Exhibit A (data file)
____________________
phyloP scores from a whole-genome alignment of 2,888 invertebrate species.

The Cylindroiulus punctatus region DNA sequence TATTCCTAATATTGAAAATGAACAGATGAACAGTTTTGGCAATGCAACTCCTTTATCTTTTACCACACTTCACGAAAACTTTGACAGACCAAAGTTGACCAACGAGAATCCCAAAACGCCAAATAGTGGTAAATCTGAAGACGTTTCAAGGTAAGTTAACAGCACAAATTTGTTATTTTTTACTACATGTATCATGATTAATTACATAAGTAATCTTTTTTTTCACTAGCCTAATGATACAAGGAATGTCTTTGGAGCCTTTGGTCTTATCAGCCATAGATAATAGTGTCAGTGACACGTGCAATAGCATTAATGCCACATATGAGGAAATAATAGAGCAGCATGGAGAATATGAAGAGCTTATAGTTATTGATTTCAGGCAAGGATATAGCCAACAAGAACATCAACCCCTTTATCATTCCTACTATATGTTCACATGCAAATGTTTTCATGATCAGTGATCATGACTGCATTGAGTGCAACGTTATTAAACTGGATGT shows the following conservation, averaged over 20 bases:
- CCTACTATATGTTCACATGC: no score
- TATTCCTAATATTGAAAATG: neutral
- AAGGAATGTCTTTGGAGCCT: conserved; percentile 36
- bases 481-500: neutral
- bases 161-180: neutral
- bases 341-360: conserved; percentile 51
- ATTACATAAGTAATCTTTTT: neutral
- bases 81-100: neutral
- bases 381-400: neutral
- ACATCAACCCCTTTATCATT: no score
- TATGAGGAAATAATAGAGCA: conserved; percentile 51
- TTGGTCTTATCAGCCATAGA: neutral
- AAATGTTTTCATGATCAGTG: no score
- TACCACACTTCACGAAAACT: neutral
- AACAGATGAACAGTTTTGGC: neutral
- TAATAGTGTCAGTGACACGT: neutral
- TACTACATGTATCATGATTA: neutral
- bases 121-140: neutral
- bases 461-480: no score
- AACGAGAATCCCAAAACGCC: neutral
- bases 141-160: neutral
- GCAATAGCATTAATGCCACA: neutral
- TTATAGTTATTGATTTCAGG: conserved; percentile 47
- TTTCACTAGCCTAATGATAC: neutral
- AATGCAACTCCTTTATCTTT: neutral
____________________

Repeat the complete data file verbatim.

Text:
phyloP scores from a whole-genome alignment of 2,888 invertebrate species.

The Cylindroiulus punctatus region DNA sequence TATTCCTAATATTGAAAATGAACAGATGAACAGTTTTGGCAATGCAACTCCTTTATCTTTTACCACACTTCACGAAAACTTTGACAGACCAAAGTTGACCAACGAGAATCCCAAAACGCCAAATAGTGGTAAATCTGAAGACGTTTCAAGGTAAGTTAACAGCACAAATTTGTTATTTTTTACTACATGTATCATGATTAATTACATAAGTAATCTTTTTTTTCACTAGCCTAATGATACAAGGAATGTCTTTGGAGCCTTTGGTCTTATCAGCCATAGATAATAGTGTCAGTGACACGTGCAATAGCATTAATGCCACATATGAGGAAATAATAGAGCAGCATGGAGAATATGAAGAGCTTATAGTTATTGATTTCAGGCAAGGATATAGCCAACAAGAACATCAACCCCTTTATCATTCCTACTATATGTTCACATGCAAATGTTTTCATGATCAGTGATCATGACTGCATTGAGTGCAACGTTATTAAACTGGATGT shows the following conservation, averaged over 20 bases:
- CCTACTATATGTTCACATGC: no score
- TATTCCTAATATTGAAAATG: neutral
- AAGGAATGTCTTTGGAGCCT: conserved; percentile 36
- bases 481-500: neutral
- bases 161-180: neutral
- bases 341-360: conserved; percentile 51
- ATTACATAAGTAATCTTTTT: neutral
- bases 81-100: neutral
- bases 381-400: neutral
- ACATCAACCCCTTTATCATT: no score
- TATGAGGAAATAATAGAGCA: conserved; percentile 51
- TTGGTCTTATCAGCCATAGA: neutral
- AAATGTTTTCATGATCAGTG: no score
- TACCACACTTCACGAAAACT: neutral
- AACAGATGAACAGTTTTGGC: neutral
- TAATAGTGTCAGTGACACGT: neutral
- TACTACATGTATCATGATTA: neutral
- bases 121-140: neutral
- bases 461-480: no score
- AACGAGAATCCCAAAACGCC: neutral
- bases 141-160: neutral
- GCAATAGCATTAATGCCACA: neutral
- TTATAGTTATTGATTTCAGG: conserved; percentile 47
- TTTCACTAGCCTAATGATAC: neutral
- AATGCAACTCCTTTATCTTT: neutral